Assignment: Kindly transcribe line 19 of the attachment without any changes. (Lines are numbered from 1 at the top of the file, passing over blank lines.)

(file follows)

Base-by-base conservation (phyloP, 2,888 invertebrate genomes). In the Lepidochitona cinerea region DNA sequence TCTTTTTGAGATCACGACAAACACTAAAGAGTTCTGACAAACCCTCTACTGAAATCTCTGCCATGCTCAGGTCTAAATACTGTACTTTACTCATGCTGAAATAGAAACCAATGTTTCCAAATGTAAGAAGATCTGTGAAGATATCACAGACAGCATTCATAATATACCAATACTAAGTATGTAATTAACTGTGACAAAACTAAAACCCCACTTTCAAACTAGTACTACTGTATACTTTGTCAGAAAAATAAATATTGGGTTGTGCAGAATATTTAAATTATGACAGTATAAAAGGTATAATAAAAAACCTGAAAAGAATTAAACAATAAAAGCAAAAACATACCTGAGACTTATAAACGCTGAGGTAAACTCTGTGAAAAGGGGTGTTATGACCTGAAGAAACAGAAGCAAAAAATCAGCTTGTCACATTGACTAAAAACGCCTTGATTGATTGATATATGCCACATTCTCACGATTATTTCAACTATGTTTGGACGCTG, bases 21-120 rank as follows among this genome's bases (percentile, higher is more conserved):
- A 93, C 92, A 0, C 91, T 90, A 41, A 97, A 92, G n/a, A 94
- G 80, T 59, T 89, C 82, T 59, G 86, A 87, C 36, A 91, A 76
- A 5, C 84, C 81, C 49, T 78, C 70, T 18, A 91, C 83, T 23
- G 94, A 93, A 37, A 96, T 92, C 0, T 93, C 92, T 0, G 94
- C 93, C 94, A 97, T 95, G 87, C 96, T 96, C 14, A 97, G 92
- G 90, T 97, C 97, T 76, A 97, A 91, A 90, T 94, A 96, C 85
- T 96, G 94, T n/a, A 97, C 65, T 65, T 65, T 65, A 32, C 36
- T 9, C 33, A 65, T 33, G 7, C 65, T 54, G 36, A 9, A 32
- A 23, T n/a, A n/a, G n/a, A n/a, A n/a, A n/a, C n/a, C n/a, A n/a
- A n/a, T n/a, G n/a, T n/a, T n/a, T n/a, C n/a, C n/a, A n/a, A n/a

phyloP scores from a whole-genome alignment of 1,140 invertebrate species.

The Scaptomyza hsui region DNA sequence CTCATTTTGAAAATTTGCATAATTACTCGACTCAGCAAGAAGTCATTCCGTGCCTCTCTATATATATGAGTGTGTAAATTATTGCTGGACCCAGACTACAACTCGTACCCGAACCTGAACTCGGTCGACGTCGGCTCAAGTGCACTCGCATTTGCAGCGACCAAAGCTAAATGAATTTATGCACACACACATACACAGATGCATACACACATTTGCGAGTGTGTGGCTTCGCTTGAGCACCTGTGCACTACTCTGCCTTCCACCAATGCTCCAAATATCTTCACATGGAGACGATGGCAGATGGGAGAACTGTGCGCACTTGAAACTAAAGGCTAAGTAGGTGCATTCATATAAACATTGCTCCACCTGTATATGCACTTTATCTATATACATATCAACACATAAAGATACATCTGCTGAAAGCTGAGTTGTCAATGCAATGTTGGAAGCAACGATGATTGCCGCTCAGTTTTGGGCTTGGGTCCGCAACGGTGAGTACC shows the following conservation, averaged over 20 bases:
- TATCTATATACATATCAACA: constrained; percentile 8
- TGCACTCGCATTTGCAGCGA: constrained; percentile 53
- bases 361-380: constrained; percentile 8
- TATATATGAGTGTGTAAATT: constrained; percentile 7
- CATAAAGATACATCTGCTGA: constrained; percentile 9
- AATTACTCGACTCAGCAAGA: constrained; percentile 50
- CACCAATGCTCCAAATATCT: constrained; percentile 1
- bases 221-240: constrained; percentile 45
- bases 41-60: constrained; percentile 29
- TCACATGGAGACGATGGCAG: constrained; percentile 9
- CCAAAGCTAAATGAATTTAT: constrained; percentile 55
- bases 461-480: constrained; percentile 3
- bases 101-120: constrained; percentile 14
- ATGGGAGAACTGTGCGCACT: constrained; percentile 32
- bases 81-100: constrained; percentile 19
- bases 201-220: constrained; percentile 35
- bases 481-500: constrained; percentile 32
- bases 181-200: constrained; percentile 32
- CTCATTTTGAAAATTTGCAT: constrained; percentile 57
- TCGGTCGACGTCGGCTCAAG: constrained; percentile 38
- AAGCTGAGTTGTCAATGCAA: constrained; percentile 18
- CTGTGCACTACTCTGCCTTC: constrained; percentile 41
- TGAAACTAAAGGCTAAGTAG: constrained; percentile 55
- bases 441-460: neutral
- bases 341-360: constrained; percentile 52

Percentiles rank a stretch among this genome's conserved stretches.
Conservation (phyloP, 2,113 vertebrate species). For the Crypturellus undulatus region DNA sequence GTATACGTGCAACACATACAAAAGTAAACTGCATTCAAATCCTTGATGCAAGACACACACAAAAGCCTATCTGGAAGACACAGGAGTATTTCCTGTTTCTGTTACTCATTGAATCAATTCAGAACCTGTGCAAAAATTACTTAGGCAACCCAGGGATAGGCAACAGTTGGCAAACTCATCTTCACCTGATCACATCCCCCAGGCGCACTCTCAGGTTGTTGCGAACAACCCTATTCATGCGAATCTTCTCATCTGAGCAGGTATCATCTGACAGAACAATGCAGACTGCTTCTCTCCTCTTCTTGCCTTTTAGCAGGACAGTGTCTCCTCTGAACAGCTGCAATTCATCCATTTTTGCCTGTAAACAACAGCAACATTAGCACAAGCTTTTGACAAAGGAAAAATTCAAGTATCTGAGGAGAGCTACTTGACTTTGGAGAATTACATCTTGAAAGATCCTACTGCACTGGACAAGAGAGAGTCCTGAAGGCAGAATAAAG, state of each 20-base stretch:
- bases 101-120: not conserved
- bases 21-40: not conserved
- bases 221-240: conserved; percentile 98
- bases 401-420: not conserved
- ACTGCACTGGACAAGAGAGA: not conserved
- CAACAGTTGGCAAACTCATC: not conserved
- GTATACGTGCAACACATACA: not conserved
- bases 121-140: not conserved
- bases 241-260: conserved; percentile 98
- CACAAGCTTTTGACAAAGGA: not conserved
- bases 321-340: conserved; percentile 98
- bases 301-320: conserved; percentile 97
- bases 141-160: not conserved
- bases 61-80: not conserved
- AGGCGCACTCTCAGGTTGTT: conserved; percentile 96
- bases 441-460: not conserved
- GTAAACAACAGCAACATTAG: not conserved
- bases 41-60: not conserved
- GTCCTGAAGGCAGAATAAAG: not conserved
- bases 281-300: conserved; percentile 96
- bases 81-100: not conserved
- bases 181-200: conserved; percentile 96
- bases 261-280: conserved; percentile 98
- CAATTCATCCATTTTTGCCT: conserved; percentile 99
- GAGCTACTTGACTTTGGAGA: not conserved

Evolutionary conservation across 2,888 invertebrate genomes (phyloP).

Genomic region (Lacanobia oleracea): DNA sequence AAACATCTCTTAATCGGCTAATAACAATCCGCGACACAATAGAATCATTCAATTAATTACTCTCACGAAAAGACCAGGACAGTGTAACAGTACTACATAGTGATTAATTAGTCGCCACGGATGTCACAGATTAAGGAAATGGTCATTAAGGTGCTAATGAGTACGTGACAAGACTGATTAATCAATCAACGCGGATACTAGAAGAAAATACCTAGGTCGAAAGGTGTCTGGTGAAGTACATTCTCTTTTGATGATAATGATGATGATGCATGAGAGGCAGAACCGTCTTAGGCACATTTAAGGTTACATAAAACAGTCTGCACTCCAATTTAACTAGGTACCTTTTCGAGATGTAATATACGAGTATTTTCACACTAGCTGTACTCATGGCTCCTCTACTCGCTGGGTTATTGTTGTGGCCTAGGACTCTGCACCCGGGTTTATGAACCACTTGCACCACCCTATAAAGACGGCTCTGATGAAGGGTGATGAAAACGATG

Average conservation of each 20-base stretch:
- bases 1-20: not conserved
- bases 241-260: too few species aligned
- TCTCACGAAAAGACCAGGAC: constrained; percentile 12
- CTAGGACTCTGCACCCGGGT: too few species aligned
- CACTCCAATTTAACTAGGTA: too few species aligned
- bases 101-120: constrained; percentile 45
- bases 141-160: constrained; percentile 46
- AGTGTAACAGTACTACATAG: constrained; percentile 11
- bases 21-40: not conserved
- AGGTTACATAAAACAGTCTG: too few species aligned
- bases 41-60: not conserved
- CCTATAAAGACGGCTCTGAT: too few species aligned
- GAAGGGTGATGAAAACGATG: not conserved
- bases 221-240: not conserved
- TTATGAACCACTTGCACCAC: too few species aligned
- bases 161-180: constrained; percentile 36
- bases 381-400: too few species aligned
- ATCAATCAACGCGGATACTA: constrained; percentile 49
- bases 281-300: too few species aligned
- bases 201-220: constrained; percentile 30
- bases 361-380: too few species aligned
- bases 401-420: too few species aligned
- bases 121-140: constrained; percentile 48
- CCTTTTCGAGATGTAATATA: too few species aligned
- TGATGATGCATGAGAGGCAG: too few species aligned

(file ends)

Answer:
- AATTACTCGACTCAGCAAGA: constrained; percentile 50